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3 years since #MelbourneCrush

It is hard to believe that on World Wildlife Day, 3 March, it will be 3 years since we hosted #MelbourneCrush in central Melbourne, Australia’s first ivory and rhino horn crush event, to demonstrate that the only value ivory and rhino horn has is on a living animal.

A massive thank you to those of you who attended the crush, knowing the years of work in achieving this ban, announced by Environment Minister Sussan Ley in August 2019. And of course the people who have helped in the process along the way.

So what are the States and Territories waiting for? Australia is complicit in the current poaching crisis whilst we allow the domestic trade to continue.

I’m in the process of sending the following letter to MPs and Minsters and I welcome you to do so too (even if you’ve sent them an email recently, please keep the pressure on).

Don’t let our work go to waste. 

During the 2018 Parliamentary Inquiry, then Lisa Singh – Former Senator grilled social media platforms for allowing ivory and rhino horn to be sold online. They assured her that they were working to ensure animal body parts were banned.

Please use any of the pics (or email me for more) and email Environment Minister Sussan Ley as well as your local MP and your State or Territory Environment Minister.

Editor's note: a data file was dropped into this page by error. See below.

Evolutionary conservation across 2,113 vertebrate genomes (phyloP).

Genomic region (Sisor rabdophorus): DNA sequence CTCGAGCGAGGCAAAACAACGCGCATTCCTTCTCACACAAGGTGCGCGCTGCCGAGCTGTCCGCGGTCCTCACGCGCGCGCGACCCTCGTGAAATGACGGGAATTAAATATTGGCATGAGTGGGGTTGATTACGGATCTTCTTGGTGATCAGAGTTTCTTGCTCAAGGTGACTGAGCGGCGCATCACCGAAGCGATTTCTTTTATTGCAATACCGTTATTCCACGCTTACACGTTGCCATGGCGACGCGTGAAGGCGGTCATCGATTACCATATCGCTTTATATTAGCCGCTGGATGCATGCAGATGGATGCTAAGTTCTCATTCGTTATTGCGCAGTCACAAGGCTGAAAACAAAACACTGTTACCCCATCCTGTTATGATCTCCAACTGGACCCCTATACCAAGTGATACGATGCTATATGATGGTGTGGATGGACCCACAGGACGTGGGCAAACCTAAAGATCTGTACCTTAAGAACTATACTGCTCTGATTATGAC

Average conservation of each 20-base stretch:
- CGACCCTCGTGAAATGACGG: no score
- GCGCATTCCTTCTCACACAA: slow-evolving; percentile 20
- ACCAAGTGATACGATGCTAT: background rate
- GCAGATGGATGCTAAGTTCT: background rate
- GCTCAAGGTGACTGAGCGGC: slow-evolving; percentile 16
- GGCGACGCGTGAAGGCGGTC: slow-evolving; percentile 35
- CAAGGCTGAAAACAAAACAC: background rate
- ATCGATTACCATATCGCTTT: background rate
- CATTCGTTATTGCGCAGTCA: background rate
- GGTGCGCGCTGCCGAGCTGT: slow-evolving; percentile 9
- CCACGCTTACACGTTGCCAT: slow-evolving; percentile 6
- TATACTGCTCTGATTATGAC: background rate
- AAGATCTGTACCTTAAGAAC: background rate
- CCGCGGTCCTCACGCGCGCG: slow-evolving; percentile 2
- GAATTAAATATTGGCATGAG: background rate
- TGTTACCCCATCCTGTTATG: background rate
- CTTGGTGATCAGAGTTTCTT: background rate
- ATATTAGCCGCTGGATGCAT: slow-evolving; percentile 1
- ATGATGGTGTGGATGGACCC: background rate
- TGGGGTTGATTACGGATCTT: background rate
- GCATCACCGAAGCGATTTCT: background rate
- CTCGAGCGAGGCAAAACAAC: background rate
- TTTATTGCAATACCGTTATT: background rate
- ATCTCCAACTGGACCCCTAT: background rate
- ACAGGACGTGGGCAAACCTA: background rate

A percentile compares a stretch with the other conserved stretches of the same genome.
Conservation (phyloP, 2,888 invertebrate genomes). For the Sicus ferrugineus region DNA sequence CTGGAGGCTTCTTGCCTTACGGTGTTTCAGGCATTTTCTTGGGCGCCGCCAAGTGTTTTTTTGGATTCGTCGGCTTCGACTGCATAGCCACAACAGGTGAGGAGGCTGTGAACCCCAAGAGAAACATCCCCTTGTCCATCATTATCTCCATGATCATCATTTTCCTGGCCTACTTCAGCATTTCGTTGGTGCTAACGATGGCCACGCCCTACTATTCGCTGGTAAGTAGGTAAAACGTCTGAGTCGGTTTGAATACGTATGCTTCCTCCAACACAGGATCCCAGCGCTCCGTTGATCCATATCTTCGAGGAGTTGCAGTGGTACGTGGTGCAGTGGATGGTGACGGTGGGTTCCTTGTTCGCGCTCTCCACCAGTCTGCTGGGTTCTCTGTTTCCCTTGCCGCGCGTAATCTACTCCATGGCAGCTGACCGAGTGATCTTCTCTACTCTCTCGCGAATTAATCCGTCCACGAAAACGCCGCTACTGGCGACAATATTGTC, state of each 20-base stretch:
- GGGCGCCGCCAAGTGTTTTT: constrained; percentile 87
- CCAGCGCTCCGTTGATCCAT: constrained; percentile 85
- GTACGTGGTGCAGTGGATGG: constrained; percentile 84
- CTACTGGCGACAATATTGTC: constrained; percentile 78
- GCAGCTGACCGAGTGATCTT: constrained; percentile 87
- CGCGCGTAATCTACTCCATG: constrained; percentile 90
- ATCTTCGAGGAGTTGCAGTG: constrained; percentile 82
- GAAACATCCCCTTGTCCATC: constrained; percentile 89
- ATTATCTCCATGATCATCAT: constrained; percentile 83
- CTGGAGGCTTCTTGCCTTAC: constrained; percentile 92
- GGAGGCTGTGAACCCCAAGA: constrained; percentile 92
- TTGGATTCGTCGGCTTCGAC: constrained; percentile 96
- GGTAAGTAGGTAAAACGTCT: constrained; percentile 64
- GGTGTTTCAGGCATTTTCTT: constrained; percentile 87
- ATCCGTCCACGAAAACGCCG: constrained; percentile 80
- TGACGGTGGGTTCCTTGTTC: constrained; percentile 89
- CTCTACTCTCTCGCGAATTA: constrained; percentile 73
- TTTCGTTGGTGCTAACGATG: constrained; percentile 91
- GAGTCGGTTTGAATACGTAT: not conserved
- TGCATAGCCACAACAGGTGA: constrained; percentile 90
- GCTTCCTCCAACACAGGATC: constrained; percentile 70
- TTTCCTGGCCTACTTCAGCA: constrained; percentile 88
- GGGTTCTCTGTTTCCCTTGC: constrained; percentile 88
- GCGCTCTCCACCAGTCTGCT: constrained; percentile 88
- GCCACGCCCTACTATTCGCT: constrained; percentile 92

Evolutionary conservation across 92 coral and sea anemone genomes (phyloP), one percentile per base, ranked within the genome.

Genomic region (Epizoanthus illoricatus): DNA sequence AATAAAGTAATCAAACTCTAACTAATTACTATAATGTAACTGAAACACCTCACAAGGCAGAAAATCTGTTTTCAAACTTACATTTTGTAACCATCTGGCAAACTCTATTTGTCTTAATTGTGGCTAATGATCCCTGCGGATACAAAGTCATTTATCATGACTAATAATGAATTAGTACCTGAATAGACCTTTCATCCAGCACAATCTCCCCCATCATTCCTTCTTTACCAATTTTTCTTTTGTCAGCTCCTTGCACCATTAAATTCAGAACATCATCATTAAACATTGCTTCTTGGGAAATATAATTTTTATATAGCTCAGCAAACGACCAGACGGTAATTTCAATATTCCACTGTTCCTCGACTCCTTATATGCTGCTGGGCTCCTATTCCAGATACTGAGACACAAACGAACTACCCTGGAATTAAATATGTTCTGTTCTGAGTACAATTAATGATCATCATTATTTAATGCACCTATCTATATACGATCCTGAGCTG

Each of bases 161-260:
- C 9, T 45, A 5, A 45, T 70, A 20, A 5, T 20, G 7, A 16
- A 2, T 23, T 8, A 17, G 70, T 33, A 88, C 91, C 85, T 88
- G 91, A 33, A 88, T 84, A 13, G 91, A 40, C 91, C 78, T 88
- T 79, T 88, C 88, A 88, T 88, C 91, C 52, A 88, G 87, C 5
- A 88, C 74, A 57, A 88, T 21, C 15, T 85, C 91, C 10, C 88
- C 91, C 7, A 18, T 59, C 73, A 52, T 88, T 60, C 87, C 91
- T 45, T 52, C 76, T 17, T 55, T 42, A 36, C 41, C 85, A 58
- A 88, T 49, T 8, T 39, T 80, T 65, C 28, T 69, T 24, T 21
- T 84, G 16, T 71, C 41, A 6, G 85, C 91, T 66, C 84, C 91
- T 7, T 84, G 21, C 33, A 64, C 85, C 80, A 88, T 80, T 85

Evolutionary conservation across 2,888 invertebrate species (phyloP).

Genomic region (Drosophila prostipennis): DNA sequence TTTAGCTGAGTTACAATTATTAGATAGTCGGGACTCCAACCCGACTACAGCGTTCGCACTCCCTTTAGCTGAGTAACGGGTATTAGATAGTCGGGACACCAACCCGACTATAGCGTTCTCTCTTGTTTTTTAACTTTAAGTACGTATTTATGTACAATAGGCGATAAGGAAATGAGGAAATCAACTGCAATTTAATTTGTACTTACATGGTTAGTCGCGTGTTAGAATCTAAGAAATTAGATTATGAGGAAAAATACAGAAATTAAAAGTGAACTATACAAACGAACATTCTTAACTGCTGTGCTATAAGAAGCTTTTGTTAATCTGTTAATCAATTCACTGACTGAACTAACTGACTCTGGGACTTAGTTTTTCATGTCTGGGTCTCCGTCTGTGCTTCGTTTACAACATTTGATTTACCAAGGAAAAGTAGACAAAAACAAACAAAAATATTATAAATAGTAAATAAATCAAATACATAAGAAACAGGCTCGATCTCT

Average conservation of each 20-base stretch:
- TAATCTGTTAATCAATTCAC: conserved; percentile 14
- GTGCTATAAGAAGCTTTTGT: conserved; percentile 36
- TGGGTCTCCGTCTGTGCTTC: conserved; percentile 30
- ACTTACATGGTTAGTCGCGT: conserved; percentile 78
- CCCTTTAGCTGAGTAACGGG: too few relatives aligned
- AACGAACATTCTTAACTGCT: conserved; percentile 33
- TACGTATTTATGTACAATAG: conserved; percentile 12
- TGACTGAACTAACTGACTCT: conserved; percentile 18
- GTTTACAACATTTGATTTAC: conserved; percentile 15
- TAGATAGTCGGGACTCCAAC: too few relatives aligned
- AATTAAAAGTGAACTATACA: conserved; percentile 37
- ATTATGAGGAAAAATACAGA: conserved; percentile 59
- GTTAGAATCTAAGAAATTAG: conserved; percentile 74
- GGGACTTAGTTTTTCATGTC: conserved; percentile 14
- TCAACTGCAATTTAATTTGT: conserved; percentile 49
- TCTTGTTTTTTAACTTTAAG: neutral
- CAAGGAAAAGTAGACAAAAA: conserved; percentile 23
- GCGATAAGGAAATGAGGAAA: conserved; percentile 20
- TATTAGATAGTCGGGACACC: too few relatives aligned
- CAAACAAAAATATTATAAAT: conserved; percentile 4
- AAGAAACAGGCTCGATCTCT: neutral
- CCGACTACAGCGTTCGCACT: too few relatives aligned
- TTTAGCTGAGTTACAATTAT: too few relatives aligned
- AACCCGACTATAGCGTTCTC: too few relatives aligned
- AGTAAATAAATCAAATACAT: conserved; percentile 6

Environment Minister Sussan Ley – sussan.ley@aph.gov.au
VIC – Lily D’Ambrosio MP
lily.dambrosio@parliament.vic.gov.au
NSW –Matt Kean MP
office@kean.minister.nsw.gov.au
SA – David Speirs MP
minister.speirs@sa.gov.au
QLD – Meaghan Scanlon – Member for Gaven
environment@ministerial.qld.gov.au
NT – Eva Lawler MLA: Member for Drysdale
minister.lawler@nt.gov.au
WA – Stephen Dawson MLC
Minister.Dawson@dpc.wa.gov.au
TAS – Roger Jaensch MP
minister.jaensch@dpac.tas.gov.au


Dear Minister

It has been three years since For the Love of Wildlife Ltd hosted Australia’s first ivory and rhino horn crush event in Melbourne to demonstrate that Australia is complicit in the current poaching crisis whilst it allows the rampant, unregulated, domestic trade in elephant ivory and rhino horn.